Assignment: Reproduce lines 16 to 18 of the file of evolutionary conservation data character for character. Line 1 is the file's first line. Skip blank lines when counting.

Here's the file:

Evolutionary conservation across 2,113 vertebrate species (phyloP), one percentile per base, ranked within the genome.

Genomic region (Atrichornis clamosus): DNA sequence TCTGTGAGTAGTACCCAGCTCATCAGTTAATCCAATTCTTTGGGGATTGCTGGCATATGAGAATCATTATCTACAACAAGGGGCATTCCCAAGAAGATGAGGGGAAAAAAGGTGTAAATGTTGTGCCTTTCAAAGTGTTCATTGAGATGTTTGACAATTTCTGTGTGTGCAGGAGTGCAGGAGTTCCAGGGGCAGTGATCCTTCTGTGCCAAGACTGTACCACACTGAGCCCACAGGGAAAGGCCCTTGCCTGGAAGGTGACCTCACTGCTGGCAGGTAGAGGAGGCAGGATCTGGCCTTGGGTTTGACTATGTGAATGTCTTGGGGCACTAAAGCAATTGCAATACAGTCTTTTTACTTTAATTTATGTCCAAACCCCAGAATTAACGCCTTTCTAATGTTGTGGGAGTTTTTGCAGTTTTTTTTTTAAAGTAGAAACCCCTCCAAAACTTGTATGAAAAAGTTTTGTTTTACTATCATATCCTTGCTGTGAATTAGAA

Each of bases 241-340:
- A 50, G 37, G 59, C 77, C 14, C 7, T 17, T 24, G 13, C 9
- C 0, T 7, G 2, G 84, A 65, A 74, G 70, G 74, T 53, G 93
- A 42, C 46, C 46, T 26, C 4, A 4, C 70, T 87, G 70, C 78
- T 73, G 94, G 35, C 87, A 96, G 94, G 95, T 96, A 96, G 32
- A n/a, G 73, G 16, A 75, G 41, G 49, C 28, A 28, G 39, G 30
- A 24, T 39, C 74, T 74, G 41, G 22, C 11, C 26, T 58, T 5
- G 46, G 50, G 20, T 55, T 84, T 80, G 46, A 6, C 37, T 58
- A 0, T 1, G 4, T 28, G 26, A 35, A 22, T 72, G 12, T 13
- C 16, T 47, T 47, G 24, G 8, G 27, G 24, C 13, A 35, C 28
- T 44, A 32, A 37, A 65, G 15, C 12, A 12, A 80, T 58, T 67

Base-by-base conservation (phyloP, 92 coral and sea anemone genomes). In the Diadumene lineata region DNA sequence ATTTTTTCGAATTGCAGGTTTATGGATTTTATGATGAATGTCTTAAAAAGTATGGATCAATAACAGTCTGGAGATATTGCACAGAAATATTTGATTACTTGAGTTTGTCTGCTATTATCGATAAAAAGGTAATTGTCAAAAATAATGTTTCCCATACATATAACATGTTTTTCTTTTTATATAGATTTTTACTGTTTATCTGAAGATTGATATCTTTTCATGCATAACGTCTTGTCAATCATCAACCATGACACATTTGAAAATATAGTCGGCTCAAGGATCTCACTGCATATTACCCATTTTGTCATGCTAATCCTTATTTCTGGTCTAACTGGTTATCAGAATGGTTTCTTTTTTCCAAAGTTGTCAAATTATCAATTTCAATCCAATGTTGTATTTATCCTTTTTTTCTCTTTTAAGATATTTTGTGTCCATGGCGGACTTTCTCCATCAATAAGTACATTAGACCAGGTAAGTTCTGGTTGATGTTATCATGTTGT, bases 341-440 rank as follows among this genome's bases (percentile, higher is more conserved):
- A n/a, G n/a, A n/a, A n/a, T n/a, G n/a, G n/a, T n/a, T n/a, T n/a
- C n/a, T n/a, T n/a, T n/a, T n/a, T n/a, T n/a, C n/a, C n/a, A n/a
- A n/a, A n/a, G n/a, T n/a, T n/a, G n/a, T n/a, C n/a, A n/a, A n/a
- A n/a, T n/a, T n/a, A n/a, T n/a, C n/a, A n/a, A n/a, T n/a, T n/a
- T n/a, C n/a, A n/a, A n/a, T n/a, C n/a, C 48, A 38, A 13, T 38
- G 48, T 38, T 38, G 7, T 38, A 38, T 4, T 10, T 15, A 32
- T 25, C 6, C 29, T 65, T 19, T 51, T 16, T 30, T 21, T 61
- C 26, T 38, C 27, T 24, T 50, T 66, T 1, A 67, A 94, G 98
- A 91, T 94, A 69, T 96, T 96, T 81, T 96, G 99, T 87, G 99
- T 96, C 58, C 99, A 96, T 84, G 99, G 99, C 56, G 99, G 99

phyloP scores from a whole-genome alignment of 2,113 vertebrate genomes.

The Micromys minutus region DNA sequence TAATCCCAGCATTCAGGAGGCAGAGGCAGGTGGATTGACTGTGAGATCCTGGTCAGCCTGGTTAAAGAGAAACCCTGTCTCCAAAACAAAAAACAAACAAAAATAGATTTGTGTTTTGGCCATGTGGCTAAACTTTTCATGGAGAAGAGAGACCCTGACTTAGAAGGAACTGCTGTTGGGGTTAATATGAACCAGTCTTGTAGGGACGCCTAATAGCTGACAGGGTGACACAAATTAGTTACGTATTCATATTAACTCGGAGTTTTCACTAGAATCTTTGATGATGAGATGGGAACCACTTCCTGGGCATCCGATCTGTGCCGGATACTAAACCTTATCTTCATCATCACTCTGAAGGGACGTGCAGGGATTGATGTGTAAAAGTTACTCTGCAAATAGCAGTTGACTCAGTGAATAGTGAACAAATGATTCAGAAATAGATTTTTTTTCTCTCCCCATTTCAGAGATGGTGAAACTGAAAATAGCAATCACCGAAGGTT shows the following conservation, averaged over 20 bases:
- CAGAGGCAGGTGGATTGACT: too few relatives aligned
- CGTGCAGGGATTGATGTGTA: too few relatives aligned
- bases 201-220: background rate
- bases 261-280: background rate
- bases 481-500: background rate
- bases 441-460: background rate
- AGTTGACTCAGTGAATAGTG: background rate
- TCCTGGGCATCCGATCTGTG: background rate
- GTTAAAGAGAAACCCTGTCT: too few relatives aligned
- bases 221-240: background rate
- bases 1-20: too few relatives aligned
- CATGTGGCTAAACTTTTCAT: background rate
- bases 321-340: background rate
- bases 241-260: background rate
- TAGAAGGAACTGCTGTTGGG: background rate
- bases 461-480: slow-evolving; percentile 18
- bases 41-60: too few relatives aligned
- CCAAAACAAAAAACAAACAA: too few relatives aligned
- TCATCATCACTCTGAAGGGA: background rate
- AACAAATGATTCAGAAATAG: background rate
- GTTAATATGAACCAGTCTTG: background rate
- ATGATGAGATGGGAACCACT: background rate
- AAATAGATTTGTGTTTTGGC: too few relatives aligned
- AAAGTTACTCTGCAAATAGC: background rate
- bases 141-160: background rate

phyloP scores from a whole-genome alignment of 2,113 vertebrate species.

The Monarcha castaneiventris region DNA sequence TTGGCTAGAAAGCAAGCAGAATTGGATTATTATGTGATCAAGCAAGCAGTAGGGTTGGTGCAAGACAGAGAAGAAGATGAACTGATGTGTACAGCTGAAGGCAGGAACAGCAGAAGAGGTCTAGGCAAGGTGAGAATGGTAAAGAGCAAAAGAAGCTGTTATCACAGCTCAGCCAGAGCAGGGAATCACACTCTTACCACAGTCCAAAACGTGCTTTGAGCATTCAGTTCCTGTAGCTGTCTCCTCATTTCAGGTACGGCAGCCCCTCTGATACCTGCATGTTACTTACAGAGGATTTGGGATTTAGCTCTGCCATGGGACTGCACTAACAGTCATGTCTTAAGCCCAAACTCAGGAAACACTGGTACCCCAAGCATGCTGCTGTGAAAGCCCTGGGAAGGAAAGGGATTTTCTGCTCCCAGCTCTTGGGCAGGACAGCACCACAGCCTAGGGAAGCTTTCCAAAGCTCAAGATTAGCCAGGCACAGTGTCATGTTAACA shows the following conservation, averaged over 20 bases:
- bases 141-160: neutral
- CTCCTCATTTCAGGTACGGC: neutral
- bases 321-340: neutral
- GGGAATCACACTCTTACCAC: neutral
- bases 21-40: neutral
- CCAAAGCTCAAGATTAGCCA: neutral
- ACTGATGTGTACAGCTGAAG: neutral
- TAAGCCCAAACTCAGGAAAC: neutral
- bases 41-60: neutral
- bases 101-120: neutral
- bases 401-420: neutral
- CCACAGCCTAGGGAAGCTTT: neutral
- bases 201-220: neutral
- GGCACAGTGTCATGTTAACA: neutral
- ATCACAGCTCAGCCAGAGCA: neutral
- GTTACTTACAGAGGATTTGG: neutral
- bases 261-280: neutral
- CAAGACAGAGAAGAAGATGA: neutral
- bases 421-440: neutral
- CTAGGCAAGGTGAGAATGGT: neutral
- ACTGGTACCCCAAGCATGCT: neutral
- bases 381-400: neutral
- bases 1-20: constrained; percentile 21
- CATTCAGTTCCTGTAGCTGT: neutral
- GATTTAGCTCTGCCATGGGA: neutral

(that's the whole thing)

- C n/a, T n/a, T n/a, T n/a, T n/a, T n/a, T n/a, C n/a, C n/a, A n/a
- A n/a, A n/a, G n/a, T n/a, T n/a, G n/a, T n/a, C n/a, A n/a, A n/a
- A n/a, T n/a, T n/a, A n/a, T n/a, C n/a, A n/a, A n/a, T n/a, T n/a